Pattern of Elevated Serum Alkaline Phosphatase (ALP) Levels in Hospitalized Patients: A Single Centre Study
Background: Persistent elevation of serum ALP is frequently encountered and can pose a diagnostic dilemma due to its association with a wide range of clinical conditions. However, the significance of ALP in these clinical conditions in routine practice is often underestimated or overrated. Objectives: This study was determined to assess the pattern of ALP with an aim to elucidate its clinical utility among hospitalized patients. Method & materials: The inpatients with high ALP level were enlisted & analysed between January to December 2012 excluding cases of (a) patients who have bone involvements with malignancies and (b) HIV-seropositive patients attending a tertiary care Hospital at Dhaka. Extremely high levels of ALP were defined as being more than 1000 U/L. These patients were divided into different groups according to their final diagnosis. Results: A total of 154 hospitalized patients with eligible medical records were identified (98 male and 56 female, mean age 36 years). Their ALP levels are ranging from 1,006 to 3,067 IU/L; very extreme values of > 3000 IU/L being rarely (only about 2%) documented. Patients with sepsis can have an extremely high alkaline phosphatase level (1,648.2 ± 328.4 IU/L) and a normal bilirubin. Conclusion: High serum ALP levels in hospitalized patients were commonly found in three major groups having obstructive biliary diseases, infiltrative liver disease and sepsis. A variety of other causes were also noted. This routine laboratory test should receive more attention in clinical decision-making than has previously been given.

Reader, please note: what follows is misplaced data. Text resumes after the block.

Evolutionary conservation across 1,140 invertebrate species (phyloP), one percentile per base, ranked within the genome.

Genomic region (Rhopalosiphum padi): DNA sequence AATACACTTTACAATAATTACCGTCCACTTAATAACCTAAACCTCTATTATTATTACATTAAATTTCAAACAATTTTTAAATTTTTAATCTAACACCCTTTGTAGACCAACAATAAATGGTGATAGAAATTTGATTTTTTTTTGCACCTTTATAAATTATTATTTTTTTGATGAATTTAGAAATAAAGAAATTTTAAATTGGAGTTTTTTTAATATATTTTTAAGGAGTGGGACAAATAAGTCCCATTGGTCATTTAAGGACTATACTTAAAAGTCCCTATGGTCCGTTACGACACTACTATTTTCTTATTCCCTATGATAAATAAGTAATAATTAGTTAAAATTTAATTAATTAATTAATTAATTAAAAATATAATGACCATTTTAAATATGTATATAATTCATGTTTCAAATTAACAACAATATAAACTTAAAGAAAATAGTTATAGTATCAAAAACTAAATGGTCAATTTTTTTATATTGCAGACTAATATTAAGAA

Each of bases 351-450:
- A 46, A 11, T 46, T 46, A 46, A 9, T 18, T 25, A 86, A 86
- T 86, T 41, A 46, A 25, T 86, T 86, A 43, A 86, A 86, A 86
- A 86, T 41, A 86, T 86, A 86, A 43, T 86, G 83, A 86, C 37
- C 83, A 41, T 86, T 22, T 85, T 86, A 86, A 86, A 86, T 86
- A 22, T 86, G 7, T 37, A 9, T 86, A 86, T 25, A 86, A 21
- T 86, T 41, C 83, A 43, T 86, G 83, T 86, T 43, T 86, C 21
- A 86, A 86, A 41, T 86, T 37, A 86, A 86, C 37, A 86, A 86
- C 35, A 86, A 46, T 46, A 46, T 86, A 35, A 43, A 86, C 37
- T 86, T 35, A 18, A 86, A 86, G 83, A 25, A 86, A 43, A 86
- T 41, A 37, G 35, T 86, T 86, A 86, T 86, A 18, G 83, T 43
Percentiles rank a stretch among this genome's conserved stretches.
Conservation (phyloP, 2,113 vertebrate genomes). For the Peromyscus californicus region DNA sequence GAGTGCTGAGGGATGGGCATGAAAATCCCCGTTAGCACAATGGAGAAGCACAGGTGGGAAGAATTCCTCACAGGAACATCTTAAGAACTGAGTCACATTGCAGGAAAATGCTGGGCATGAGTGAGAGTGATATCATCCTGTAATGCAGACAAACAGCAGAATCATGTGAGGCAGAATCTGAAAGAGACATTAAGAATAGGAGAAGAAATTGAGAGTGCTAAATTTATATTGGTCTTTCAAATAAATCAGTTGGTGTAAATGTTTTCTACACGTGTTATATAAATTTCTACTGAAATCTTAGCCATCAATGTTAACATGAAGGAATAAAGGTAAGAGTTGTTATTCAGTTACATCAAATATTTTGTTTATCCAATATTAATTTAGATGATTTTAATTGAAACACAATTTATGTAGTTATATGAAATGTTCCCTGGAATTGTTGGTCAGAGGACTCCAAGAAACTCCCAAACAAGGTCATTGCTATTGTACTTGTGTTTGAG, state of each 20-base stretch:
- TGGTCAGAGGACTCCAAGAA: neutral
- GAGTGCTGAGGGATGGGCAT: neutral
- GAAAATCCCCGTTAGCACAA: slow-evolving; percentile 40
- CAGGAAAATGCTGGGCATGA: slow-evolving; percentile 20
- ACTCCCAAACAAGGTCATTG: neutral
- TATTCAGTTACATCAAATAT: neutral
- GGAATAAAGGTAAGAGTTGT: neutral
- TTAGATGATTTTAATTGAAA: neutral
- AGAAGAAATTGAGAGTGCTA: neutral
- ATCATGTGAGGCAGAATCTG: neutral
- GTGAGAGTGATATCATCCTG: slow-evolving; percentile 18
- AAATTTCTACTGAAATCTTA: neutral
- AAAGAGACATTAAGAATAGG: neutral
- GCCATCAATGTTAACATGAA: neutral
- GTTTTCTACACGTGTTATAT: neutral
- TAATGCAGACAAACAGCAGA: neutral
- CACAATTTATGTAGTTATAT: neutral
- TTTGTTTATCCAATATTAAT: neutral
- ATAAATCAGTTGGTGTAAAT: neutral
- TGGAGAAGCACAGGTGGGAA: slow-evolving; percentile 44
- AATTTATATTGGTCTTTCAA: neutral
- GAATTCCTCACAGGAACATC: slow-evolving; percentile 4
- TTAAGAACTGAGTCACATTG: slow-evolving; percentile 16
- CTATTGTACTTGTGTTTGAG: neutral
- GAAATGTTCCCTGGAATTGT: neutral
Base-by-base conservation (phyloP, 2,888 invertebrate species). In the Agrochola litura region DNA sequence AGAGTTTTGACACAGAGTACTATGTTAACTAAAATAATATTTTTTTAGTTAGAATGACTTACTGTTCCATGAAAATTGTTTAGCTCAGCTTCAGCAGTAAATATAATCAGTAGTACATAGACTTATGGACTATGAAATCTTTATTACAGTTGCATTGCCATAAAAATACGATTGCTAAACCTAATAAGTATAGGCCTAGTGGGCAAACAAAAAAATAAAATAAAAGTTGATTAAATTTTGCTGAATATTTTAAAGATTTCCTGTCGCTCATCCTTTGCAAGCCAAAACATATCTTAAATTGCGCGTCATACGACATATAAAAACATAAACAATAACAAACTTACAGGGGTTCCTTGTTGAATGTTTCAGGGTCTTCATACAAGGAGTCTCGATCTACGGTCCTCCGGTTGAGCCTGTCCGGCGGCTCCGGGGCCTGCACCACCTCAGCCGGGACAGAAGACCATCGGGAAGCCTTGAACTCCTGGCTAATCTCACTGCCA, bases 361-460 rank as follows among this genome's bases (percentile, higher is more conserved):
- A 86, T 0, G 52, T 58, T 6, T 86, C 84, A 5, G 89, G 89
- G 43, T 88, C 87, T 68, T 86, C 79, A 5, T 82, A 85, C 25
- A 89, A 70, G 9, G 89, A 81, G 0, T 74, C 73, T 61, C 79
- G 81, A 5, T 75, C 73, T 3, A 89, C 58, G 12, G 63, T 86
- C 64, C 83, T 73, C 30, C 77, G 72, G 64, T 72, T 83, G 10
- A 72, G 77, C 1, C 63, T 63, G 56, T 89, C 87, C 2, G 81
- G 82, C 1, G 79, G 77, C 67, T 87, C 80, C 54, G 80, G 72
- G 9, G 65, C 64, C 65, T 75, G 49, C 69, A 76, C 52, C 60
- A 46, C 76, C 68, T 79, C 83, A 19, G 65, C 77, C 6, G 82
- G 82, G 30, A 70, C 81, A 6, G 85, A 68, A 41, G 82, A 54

Pulse Vol.6 January-December 2013 p.20-26